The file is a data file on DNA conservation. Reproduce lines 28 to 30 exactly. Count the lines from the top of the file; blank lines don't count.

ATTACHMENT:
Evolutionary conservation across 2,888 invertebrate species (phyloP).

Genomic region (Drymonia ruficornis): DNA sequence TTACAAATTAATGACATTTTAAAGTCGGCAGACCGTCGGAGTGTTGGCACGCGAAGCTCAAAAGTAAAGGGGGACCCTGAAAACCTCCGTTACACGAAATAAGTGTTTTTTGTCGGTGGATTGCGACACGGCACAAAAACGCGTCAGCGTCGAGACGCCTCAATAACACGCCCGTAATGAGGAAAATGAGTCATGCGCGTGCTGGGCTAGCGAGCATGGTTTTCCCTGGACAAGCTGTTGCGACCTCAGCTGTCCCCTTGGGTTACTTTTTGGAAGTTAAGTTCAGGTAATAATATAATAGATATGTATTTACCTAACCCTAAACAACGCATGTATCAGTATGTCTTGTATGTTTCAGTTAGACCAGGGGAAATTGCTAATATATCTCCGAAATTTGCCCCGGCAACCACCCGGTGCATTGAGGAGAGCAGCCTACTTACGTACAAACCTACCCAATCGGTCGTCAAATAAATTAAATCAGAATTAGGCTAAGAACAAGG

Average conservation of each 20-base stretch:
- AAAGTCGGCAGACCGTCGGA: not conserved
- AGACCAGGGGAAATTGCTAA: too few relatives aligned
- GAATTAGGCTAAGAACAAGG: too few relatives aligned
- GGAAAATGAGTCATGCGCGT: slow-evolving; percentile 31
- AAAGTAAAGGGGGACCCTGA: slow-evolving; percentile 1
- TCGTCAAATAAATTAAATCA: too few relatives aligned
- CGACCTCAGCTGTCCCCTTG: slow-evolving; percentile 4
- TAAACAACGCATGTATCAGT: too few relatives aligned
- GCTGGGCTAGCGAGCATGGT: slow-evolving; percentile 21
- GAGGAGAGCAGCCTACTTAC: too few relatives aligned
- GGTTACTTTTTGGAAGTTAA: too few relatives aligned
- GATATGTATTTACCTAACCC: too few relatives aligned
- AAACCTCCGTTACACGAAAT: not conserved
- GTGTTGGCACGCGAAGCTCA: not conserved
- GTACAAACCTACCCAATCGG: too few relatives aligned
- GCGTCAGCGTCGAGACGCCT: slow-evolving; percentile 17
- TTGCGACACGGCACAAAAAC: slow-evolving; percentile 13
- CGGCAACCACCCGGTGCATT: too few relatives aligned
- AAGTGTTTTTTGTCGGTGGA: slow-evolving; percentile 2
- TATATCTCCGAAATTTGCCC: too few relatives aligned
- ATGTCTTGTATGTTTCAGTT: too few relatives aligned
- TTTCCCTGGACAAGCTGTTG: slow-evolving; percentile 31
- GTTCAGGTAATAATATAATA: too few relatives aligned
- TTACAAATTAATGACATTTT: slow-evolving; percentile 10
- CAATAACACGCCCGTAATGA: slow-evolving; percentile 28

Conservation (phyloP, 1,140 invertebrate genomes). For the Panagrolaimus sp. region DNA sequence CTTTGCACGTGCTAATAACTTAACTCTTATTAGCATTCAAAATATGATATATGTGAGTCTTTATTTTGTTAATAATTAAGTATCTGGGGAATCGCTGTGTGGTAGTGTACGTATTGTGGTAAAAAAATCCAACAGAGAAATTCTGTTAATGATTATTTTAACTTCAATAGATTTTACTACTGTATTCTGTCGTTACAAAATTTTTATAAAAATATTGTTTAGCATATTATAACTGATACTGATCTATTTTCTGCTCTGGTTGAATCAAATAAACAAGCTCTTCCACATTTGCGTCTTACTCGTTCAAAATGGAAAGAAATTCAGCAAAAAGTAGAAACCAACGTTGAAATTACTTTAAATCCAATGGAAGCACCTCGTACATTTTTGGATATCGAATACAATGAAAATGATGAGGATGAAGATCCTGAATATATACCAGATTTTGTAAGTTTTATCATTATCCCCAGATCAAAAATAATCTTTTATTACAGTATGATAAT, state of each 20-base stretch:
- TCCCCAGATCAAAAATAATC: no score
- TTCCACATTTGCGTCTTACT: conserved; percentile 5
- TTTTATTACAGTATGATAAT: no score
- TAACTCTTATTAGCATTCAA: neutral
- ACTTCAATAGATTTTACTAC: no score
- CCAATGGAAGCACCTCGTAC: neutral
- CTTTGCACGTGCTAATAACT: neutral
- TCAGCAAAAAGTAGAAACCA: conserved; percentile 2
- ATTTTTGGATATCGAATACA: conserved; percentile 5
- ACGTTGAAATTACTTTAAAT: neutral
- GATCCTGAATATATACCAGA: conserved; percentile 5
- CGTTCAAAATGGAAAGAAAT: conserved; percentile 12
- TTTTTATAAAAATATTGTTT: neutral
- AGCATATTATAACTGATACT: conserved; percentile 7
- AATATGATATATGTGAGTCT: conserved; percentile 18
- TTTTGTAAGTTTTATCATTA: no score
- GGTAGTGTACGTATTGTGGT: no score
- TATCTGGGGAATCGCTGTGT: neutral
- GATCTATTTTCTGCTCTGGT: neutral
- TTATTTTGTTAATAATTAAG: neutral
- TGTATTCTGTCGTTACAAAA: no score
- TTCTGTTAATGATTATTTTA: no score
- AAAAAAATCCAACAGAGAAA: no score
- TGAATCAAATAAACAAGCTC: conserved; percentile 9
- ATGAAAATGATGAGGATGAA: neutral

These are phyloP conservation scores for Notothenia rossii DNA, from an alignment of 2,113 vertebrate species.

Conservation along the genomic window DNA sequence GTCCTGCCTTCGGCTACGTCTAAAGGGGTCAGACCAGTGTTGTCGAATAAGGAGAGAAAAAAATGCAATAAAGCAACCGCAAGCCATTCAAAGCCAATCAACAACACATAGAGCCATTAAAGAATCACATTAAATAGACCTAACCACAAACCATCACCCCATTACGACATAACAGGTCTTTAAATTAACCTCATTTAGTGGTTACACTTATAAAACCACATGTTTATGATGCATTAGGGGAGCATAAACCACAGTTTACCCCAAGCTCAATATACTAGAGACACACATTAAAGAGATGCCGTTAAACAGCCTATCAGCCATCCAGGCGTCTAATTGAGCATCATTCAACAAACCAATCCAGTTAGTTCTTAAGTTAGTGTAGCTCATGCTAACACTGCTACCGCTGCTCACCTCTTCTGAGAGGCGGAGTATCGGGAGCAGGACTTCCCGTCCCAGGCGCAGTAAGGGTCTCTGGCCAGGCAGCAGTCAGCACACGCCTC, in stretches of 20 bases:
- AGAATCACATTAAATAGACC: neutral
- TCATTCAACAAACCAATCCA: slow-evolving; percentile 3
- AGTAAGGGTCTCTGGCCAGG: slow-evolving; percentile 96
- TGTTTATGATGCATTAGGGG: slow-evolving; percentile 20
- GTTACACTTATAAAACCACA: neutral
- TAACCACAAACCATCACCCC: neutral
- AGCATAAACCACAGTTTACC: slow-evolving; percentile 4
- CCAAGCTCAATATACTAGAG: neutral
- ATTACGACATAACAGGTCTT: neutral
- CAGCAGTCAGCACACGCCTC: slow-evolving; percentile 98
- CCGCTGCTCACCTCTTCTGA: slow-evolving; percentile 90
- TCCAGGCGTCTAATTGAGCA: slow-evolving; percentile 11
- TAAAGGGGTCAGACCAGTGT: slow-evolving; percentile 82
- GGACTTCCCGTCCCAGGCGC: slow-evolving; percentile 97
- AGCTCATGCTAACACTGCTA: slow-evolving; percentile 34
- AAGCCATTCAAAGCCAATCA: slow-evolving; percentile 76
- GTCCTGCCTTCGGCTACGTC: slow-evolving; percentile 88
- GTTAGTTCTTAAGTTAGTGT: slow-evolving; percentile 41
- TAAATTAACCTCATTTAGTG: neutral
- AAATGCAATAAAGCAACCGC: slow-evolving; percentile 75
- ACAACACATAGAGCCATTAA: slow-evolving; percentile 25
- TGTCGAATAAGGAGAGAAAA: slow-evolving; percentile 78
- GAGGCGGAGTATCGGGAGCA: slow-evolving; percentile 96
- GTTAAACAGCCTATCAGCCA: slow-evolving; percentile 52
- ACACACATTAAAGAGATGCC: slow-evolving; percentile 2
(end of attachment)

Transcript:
- CAATAACACGCCCGTAATGA: slow-evolving; percentile 28

Conservation (phyloP, 1,140 invertebrate genomes). For the Panagrolaimus sp. region DNA sequence CTTTGCACGTGCTAATAACTTAACTCTTATTAGCATTCAAAATATGATATATGTGAGTCTTTATTTTGTTAATAATTAAGTATCTGGGGAATCGCTGTGTGGTAGTGTACGTATTGTGGTAAAAAAATCCAACAGAGAAATTCTGTTAATGATTATTTTAACTTCAATAGATTTTACTACTGTATTCTGTCGTTACAAAATTTTTATAAAAATATTGTTTAGCATATTATAACTGATACTGATCTATTTTCTGCTCTGGTTGAATCAAATAAACAAGCTCTTCCACATTTGCGTCTTACTCGTTCAAAATGGAAAGAAATTCAGCAAAAAGTAGAAACCAACGTTGAAATTACTTTAAATCCAATGGAAGCACCTCGTACATTTTTGGATATCGAATACAATGAAAATGATGAGGATGAAGATCCTGAATATATACCAGATTTTGTAAGTTTTATCATTATCCCCAGATCAAAAATAATCTTTTATTACAGTATGATAAT, state of each 20-base stretch:
- TCCCCAGATCAAAAATAATC: no score